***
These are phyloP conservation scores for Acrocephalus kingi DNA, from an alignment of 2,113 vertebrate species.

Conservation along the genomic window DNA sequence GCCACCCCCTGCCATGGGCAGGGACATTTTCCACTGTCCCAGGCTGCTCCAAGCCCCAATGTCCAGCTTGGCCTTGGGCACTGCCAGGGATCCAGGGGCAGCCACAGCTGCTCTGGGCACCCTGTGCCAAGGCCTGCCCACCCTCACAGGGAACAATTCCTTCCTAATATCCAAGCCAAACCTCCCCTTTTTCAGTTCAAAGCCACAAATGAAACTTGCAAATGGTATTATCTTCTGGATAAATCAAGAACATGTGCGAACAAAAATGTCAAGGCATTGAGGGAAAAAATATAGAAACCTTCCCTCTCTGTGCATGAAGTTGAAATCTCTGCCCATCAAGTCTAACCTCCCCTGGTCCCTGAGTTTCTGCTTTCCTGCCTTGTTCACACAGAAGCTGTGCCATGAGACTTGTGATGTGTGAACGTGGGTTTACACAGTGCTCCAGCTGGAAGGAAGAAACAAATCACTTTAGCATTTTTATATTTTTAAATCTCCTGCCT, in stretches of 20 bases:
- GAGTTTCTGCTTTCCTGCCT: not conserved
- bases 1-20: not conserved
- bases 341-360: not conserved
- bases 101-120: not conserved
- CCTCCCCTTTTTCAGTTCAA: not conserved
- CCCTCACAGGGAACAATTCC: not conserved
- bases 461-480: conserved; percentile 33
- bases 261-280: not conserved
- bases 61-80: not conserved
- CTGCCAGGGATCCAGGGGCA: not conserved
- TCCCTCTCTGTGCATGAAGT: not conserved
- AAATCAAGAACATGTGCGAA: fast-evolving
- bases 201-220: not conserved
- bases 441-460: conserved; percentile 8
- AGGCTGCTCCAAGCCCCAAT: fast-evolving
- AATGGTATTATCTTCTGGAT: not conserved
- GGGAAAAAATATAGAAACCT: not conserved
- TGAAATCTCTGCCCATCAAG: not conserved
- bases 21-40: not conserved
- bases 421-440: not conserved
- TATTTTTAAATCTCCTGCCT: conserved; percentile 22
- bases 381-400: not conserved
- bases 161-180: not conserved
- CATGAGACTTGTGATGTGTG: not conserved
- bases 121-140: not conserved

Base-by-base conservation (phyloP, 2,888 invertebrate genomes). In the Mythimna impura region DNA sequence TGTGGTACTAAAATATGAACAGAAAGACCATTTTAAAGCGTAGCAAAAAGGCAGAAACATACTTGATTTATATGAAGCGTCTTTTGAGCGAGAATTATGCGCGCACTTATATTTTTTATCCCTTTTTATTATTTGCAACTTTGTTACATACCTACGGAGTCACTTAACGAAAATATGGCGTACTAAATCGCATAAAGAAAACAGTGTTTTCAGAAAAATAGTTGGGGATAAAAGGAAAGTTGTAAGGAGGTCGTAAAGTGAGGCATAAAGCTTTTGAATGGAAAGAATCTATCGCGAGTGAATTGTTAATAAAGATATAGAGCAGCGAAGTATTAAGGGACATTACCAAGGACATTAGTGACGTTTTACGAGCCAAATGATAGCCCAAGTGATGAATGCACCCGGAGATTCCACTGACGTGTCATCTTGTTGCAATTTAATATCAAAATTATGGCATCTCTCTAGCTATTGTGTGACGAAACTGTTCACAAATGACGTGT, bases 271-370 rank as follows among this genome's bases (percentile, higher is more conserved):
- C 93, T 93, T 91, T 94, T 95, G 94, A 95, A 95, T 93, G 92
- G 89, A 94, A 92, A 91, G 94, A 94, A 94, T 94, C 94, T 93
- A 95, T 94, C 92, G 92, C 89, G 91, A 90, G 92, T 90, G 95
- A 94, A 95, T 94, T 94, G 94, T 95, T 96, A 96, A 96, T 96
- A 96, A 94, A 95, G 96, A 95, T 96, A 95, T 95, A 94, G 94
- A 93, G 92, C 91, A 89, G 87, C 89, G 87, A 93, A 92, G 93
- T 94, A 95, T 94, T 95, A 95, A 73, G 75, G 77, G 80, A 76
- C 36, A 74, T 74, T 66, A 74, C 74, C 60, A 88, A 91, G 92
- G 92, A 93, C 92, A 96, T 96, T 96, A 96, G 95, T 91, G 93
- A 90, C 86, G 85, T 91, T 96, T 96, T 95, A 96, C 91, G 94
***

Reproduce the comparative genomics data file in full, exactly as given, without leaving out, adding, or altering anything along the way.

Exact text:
These are phyloP conservation scores for Acrocephalus kingi DNA, from an alignment of 2,113 vertebrate species.

Conservation along the genomic window DNA sequence GCCACCCCCTGCCATGGGCAGGGACATTTTCCACTGTCCCAGGCTGCTCCAAGCCCCAATGTCCAGCTTGGCCTTGGGCACTGCCAGGGATCCAGGGGCAGCCACAGCTGCTCTGGGCACCCTGTGCCAAGGCCTGCCCACCCTCACAGGGAACAATTCCTTCCTAATATCCAAGCCAAACCTCCCCTTTTTCAGTTCAAAGCCACAAATGAAACTTGCAAATGGTATTATCTTCTGGATAAATCAAGAACATGTGCGAACAAAAATGTCAAGGCATTGAGGGAAAAAATATAGAAACCTTCCCTCTCTGTGCATGAAGTTGAAATCTCTGCCCATCAAGTCTAACCTCCCCTGGTCCCTGAGTTTCTGCTTTCCTGCCTTGTTCACACAGAAGCTGTGCCATGAGACTTGTGATGTGTGAACGTGGGTTTACACAGTGCTCCAGCTGGAAGGAAGAAACAAATCACTTTAGCATTTTTATATTTTTAAATCTCCTGCCT, in stretches of 20 bases:
- GAGTTTCTGCTTTCCTGCCT: not conserved
- bases 1-20: not conserved
- bases 341-360: not conserved
- bases 101-120: not conserved
- CCTCCCCTTTTTCAGTTCAA: not conserved
- CCCTCACAGGGAACAATTCC: not conserved
- bases 461-480: conserved; percentile 33
- bases 261-280: not conserved
- bases 61-80: not conserved
- CTGCCAGGGATCCAGGGGCA: not conserved
- TCCCTCTCTGTGCATGAAGT: not conserved
- AAATCAAGAACATGTGCGAA: fast-evolving
- bases 201-220: not conserved
- bases 441-460: conserved; percentile 8
- AGGCTGCTCCAAGCCCCAAT: fast-evolving
- AATGGTATTATCTTCTGGAT: not conserved
- GGGAAAAAATATAGAAACCT: not conserved
- TGAAATCTCTGCCCATCAAG: not conserved
- bases 21-40: not conserved
- bases 421-440: not conserved
- TATTTTTAAATCTCCTGCCT: conserved; percentile 22
- bases 381-400: not conserved
- bases 161-180: not conserved
- CATGAGACTTGTGATGTGTG: not conserved
- bases 121-140: not conserved

Base-by-base conservation (phyloP, 2,888 invertebrate genomes). In the Mythimna impura region DNA sequence TGTGGTACTAAAATATGAACAGAAAGACCATTTTAAAGCGTAGCAAAAAGGCAGAAACATACTTGATTTATATGAAGCGTCTTTTGAGCGAGAATTATGCGCGCACTTATATTTTTTATCCCTTTTTATTATTTGCAACTTTGTTACATACCTACGGAGTCACTTAACGAAAATATGGCGTACTAAATCGCATAAAGAAAACAGTGTTTTCAGAAAAATAGTTGGGGATAAAAGGAAAGTTGTAAGGAGGTCGTAAAGTGAGGCATAAAGCTTTTGAATGGAAAGAATCTATCGCGAGTGAATTGTTAATAAAGATATAGAGCAGCGAAGTATTAAGGGACATTACCAAGGACATTAGTGACGTTTTACGAGCCAAATGATAGCCCAAGTGATGAATGCACCCGGAGATTCCACTGACGTGTCATCTTGTTGCAATTTAATATCAAAATTATGGCATCTCTCTAGCTATTGTGTGACGAAACTGTTCACAAATGACGTGT, bases 271-370 rank as follows among this genome's bases (percentile, higher is more conserved):
- C 93, T 93, T 91, T 94, T 95, G 94, A 95, A 95, T 93, G 92
- G 89, A 94, A 92, A 91, G 94, A 94, A 94, T 94, C 94, T 93
- A 95, T 94, C 92, G 92, C 89, G 91, A 90, G 92, T 90, G 95
- A 94, A 95, T 94, T 94, G 94, T 95, T 96, A 96, A 96, T 96
- A 96, A 94, A 95, G 96, A 95, T 96, A 95, T 95, A 94, G 94
- A 93, G 92, C 91, A 89, G 87, C 89, G 87, A 93, A 92, G 93
- T 94, A 95, T 94, T 95, A 95, A 73, G 75, G 77, G 80, A 76
- C 36, A 74, T 74, T 66, A 74, C 74, C 60, A 88, A 91, G 92
- G 92, A 93, C 92, A 96, T 96, T 96, A 96, G 95, T 91, G 93
- A 90, C 86, G 85, T 91, T 96, T 96, T 95, A 96, C 91, G 94